California’s finer wines tend to be expensive which makes discovering the State’s best values a major challenge. Wine buyers have a better chance of picking out the value priced gems if they know something about the background of the wineries making the wines.
There are lots of low priced wines with attractive labels that are manufactured on an industrial scale by giant producers. These are “recipe wines” that make use of shortcuts that often include adding sugar, adjusting acids, and using wood chips to simulate “oak” barrel aging. Such wines are far from being natural agricultural products. They show no sense of the places their grapes are grown or normal vintage variations. Their are comprised of inexpensive grapes from many origins that are blended to taste the same every time.
Fine wines are made by inspired and skilled winemakers from very good grapes. To make fine wines that sell for lower prices they must tighten their belts and control their costs. They may venture out of their home territories and purchase lower priced grapes from less prestigious growing regions. They may make the wines from the fruit of their own younger vines that are not yet of the standard required to produce their best estate wines.
These talented winemakers may keep these wines in stainless steel tanks to save the expense of oak barrel aging. They may age some wines in used oak barrels that are more neutral in tone but still add character to the wines. They may release these wines earlier than they do their primary wines to save on storage costs and to get paid sooner. The goal is to control costs with as little compromise to quality of the wines as possible.
Give great chefs some simple ingredients and they will produce better dishes than average chefs. Great winemakers with less expensive grapes and fewer tools to work with will produce far better wines than will average winemakers. Compare their more modestly priced wines to the industrial recipe products and you will notice a giant gap in quality.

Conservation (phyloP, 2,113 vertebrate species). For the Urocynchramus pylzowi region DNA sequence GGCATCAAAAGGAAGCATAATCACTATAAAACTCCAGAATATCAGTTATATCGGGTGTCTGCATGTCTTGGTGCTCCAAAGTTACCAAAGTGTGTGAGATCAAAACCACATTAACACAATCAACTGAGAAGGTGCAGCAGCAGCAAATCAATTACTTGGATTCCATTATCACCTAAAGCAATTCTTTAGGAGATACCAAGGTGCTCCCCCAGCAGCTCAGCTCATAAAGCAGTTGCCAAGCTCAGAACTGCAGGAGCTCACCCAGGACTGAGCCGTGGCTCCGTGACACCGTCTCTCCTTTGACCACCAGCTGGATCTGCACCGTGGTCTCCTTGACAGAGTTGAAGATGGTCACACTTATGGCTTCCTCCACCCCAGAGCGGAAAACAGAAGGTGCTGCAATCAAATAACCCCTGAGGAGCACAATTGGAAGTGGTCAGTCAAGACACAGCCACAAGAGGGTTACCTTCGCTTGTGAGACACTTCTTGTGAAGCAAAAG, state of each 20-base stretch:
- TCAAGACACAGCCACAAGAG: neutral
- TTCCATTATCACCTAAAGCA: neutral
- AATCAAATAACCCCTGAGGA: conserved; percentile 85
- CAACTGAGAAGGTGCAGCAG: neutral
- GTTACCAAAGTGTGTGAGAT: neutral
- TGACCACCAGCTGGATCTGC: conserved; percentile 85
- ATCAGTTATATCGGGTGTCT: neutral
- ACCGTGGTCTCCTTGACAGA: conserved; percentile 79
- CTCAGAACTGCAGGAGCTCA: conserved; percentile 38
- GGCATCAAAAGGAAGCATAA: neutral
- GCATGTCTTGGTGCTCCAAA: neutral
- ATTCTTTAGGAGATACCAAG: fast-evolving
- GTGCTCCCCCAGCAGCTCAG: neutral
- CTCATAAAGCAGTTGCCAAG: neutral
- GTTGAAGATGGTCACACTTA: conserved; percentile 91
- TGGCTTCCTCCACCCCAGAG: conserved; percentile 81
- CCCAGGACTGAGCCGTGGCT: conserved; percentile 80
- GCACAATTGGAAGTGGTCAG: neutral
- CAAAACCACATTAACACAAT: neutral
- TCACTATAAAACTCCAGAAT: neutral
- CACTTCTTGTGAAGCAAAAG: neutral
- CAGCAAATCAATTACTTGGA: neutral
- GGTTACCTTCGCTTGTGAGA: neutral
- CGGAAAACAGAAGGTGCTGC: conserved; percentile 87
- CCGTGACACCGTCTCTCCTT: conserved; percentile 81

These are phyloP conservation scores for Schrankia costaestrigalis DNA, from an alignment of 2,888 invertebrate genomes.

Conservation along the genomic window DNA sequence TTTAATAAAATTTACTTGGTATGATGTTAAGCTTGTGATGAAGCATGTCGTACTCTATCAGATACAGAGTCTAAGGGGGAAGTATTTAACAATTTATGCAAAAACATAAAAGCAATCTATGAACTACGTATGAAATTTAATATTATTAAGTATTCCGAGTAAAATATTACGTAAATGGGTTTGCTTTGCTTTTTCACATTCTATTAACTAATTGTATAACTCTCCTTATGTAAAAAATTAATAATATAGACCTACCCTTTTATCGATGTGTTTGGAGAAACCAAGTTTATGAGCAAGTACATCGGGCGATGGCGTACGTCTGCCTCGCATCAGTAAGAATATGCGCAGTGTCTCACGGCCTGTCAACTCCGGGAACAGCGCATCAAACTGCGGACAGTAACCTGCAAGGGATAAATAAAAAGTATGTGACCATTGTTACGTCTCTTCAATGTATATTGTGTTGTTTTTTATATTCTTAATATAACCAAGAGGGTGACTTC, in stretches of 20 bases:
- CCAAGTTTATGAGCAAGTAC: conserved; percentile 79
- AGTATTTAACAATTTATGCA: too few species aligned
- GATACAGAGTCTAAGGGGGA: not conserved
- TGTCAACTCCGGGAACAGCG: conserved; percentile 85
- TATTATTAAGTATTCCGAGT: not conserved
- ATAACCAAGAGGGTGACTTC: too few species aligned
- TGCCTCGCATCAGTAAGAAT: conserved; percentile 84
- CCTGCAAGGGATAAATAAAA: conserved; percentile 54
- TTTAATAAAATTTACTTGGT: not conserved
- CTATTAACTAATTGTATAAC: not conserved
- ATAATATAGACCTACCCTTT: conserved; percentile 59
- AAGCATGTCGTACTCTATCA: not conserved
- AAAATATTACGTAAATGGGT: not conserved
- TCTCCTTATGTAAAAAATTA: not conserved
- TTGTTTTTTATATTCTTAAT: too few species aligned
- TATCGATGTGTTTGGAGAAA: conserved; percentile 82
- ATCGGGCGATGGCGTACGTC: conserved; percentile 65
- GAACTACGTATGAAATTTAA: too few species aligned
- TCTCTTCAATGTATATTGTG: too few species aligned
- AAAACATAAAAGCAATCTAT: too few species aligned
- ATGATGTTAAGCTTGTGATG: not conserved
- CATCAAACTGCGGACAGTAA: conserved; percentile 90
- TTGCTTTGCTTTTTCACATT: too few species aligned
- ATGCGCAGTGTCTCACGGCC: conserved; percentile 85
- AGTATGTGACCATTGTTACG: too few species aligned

Value is in the eye of the beholder or the holder of the wallet to be more precise. Some wines that wine experts consider great values may be priced out of the comfort zones of casual wine consumers. The mission of savvy consumers is to find the very best wines at price points that are in their comfort zone.
Here are our recommendations of value priced wines labeled as alternative brands from superb winemakers. While they fall into a range of prices each wine is a top performer at its’ price point.
Partners Brent Shortridge and Philip Zorn of Anders-Lane produce some of California’s best wine values. Philip makes wines under different labels that share the essential characteristic of “balance” regardless of their grape sources and regions of origin. As alcohol levels of New World wines have reached new peaks Philip’s wines have retained the balance that one expects from classical European wines. The components of his wines are in balance; fruit, acidity, alcohol and oak (when used.) This balance helps to make these “food wines” in the best sense of the phrase.
This winery’s premier label is “Waterstone”. Waterstone wines are Napa Valley designated with a lineup that includes the key grape types.
Anders-Lane’s “Mandolin” label is not a second label of Waterstone but a project of Brent’s and Philip’s focused on more modestly priced grape sources in Monterey County and the Central Coast. Anders-Lane maintains long-term contracts with growers who raise their grapes to the winemaker’s specs. Relying on the same vineyard sites for their grapes each year results in their Mandolin wines being more consistent in style than those of larger wineries who buy by price on the open market.
The 2010 Mandolin Chardonnay and Pinot Noir come from vineyards in the Santa Lucia Highlands in Monterey County; an ideal setting for these cool climate grapes. The Chardonnay features forward tropical fruit scents and flavors with good acidity and mild oak tones from aging in 1 and 2 year old French oak barrels (formerly used for Waterstone wines).
The 2010 Pinot Noir is one of the only California wines in its’ price range comprised of 100% Pinot Noir grapes and it tastes it. It was fermented in small open top tanks and then aged for 11 months in small French oak barrels. This flavorful Pinot features bright cherry and raspberry fruit with hints of spice, leather and cedar.
The 2009 Mandolin Central Coast Syrah captures the true character of this Rhône variety with blueberry and blackberry fruit, complex hints of spice and vanilla tones from aging for 14 months in 20% new and older French oak barrels.